The higher the ratio between the size of the pot and the cost of calling a bet, the better your poker pot odds are. If there are $40 in the pot after the flop and a player bets $10 and two other. Jul 18, 2016 Being able to calculate pot odds is the most important 'poker math' hold'em players can learn to do. Use pot odds to help with drawing hands, starting hand.

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- Calculate Pot Odds Poker

In our poker math and probability lesson it was stated that when it comes to poker; “*the math is essential*“. Although you don’t need to be a math genius to play poker, a solid understanding of probability will serve you well and knowing the odds is what it’s all about in poker. It has also been said that in poker, there are good bets and bad bets. The game just determines who can tell the difference. That statement relates to the importance of knowing and understanding the math of the game.

In this lesson, we’re going to focus on drawing odds in poker and how to calculate your chances of hitting a winning hand. We’ll start with some basic math before showing you how to correctly calculate your odds. Don’t worry about any complex math – we will show you how to crunch the numbers, but we’ll also provide some simple and easy shortcuts that you can commit to memory.

Odds can be expressed both “for” and “against”. Let’s use a poker example to illustrate. The odds *against* hitting a flush when you hold four suited cards with one card to come is expressed as approximately 4-to-1. This is a ratio, not a fraction. It doesn’t mean “a quarter”. To figure the odds *for* this event simply add 4 and 1 together, which makes 5. So in this example you would expect to hit your flush 1 out of every 5 times. In percentage terms this would be expressed as 20% (100 / 5).

Here are some examples:

- 2-to-1 against = 1 out of every 3 times = 33.3%
- 3-to-1 against = 1 out of every 4 times = 25%
- 4-to-1 against = 1 out of every 5 times= 20%
- 5-to-1 against = 1 out of every 6 times = 16.6%

Converting odds into a percentage:

- 3-to-1 odds: 3 + 1 = 4. Then 100 / 4 = 25%
- 4-to-1 odds: 4 + 1 = 5. Then 100 / 5 = 20%

Converting a percentage into odds:

- 25%: 100 / 25 = 4. Then 4 – 1 = 3, giving 3-to-1 odds.
- 20%: 100 / 20 = 5. Then 5 – 1 = 4, giving 4-to-1 odds.

Another method of converting percentage into odds is to divide the percentage chance when you don’t hit by the percentage when you do hit. For example, with a 20% chance of hitting (such as in a flush draw) we would do the following; 80% / 20% = 4, thus 4-to-1. Here are some other examples:

- 25% chance = 75 / 25 = 3 (thus, 3-to-1 odds).
- 30% chance = 70 / 30 = 2.33 (thus, 2.33-to-1 odds).

Some people are more comfortable working with percentages rather than odds, and vice versa. What’s most important is that you fully understand how odds work, because now we’re going to apply this knowledge of odds to the game of poker.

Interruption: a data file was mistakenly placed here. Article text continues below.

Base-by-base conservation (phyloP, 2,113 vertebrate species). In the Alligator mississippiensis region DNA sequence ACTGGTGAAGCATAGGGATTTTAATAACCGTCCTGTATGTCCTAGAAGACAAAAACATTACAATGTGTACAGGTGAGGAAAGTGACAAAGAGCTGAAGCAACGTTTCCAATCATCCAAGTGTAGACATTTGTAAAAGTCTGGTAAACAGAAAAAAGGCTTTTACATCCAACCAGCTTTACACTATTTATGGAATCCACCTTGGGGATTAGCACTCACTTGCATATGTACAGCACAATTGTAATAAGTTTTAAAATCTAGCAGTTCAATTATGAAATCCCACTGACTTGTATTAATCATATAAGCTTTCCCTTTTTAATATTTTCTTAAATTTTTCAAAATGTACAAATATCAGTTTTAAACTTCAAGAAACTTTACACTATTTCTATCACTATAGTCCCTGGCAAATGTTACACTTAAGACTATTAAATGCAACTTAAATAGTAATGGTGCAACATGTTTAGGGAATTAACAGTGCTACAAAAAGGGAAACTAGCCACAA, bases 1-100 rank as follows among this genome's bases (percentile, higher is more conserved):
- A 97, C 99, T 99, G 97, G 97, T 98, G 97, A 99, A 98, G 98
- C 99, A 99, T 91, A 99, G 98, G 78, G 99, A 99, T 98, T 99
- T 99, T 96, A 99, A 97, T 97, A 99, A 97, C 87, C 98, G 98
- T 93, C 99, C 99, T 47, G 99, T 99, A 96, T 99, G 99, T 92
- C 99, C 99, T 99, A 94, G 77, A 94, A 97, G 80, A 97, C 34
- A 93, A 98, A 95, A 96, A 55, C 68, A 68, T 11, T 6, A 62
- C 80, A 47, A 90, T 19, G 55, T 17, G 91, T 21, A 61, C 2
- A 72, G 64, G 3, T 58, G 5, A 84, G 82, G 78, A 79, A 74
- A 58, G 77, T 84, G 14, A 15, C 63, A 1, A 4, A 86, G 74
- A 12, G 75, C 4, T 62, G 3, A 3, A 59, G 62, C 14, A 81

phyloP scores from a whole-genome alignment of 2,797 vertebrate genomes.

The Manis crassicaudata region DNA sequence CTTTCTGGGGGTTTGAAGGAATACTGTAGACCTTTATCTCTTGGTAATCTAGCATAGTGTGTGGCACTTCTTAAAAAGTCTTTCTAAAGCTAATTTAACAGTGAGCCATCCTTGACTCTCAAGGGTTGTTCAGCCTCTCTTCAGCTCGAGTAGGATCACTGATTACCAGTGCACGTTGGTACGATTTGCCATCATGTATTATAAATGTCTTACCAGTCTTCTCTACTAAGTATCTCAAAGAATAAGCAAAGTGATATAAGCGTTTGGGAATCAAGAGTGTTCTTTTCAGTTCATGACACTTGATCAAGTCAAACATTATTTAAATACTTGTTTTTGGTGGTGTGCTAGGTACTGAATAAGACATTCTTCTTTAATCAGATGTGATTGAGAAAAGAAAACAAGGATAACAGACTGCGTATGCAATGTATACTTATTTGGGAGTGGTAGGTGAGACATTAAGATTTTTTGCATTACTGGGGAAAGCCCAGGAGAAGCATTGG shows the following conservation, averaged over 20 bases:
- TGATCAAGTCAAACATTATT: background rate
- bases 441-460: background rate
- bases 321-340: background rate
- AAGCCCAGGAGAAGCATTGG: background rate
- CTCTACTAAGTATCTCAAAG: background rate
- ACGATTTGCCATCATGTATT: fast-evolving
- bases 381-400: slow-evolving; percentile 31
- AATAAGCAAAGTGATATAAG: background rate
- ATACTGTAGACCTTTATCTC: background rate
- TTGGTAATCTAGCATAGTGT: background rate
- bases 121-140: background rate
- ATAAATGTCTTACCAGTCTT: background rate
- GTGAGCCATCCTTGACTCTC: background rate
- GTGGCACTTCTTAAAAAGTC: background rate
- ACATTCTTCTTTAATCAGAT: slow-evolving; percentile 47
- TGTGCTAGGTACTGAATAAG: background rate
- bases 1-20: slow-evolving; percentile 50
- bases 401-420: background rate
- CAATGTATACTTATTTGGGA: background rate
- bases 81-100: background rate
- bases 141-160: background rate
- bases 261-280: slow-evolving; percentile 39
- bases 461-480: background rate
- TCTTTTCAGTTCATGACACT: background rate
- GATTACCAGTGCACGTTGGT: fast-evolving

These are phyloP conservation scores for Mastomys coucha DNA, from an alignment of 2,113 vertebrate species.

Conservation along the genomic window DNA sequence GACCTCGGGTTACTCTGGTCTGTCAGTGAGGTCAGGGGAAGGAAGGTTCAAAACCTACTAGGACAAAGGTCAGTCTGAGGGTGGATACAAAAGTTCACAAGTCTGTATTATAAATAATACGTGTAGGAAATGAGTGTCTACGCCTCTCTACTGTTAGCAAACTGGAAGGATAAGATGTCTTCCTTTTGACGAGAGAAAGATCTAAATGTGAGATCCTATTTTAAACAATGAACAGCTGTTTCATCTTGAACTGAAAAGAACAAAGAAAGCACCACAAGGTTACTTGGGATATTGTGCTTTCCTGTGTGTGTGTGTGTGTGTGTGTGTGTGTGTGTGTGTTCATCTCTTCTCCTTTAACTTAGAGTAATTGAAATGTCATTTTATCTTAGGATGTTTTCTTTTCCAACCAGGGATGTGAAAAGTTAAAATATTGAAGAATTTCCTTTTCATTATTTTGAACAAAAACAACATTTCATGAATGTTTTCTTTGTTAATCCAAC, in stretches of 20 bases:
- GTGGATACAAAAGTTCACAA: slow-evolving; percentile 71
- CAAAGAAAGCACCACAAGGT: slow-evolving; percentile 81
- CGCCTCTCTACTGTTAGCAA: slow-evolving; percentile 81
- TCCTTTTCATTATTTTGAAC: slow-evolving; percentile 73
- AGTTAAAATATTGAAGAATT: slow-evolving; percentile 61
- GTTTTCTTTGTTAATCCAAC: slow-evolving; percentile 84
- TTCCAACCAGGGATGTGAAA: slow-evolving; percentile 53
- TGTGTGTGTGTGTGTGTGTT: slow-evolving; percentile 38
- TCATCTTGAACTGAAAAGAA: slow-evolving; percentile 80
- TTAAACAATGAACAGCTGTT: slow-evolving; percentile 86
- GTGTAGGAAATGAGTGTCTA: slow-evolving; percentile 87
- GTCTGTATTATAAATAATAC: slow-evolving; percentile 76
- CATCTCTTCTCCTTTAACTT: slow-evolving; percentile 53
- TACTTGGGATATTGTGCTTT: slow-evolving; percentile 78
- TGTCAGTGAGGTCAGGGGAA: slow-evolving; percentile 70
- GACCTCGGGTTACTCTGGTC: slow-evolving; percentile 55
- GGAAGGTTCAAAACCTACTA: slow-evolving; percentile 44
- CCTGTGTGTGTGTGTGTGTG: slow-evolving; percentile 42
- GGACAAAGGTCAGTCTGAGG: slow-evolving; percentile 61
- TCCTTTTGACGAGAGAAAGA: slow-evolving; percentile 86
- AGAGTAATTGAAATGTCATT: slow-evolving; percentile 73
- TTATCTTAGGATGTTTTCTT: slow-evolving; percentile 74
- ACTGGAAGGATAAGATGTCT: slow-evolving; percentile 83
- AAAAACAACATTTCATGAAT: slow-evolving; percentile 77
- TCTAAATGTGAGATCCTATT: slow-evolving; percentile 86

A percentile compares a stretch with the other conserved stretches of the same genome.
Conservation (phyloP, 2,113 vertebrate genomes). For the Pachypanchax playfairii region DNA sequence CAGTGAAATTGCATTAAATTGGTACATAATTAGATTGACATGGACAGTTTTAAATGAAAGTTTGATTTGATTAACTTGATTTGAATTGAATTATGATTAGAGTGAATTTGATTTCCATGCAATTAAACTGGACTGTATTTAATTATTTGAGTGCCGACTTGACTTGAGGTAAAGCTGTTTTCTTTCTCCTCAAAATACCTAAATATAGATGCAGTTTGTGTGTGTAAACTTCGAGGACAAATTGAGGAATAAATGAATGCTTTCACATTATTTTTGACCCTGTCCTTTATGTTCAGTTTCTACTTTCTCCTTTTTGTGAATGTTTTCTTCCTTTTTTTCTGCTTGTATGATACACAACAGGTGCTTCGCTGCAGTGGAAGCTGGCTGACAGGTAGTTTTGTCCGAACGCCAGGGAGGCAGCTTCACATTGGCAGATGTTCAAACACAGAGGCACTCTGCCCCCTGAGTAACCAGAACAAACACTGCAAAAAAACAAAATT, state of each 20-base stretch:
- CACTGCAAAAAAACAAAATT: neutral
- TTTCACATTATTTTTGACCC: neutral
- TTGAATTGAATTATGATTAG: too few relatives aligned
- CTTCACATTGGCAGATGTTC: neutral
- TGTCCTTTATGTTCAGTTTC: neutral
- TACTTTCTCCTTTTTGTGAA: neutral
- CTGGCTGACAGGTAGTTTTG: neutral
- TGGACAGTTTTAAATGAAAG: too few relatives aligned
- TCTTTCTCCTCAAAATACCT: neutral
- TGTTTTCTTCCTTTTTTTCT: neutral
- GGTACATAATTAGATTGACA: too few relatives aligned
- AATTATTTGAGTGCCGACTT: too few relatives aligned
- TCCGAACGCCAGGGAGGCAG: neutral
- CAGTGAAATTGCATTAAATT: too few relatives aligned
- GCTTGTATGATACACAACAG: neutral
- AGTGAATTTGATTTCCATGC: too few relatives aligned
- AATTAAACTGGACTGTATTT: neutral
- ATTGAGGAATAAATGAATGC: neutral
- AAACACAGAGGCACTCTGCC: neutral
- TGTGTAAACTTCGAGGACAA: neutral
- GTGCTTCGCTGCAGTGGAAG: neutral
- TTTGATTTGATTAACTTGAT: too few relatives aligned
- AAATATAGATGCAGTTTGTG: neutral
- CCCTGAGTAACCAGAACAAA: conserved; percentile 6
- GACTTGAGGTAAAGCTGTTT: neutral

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Before you can begin to calculate your poker odds you need to know your “outs”. An out is a card which will make your hand. For example, if you are on a flush draw with four hearts in your hand, then there will be nine hearts (outs) remaining in the deck to give you a flush. Remember there are thirteen cards in a suit, so this is easily worked out; 13 – 4 = 9.

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Another example would be if you hold a hand like and hit two pair on the flop of . You might already have the best hand, but there’s room for improvement and you have four ways of making a full house. Any of the following cards will help improve your hand to a full house; .

The following table provides a short list of some common outs for post-flop play. I recommend you commit these outs to memory:

**Table #1 – Outs to Improve Your Hand **

The next table provides a list of even more types of draws and give examples, including the specific outs needed to make your hand. Take a moment to study these examples:

**Table #2 – Examples of Drawing Hands **(click to enlarge)

Counting outs is a fairly straightforward process. You simply count the number of unknown cards that will improve your hand, right? Wait… there are one or two things you need to consider:

There are 15 outs when you have both a straight and flush draw. You might be wondering why it’s 15 outs and not 17 outs, since there are 8 outs to make a straight and 9 outs for a flush (and 8 + 9 = 17). The reason is simple… in our example from table #2 the and the will make a flush and also complete a straight. These outs cannot be counted twice, so our total outs for this type of draw is 15 and not 17.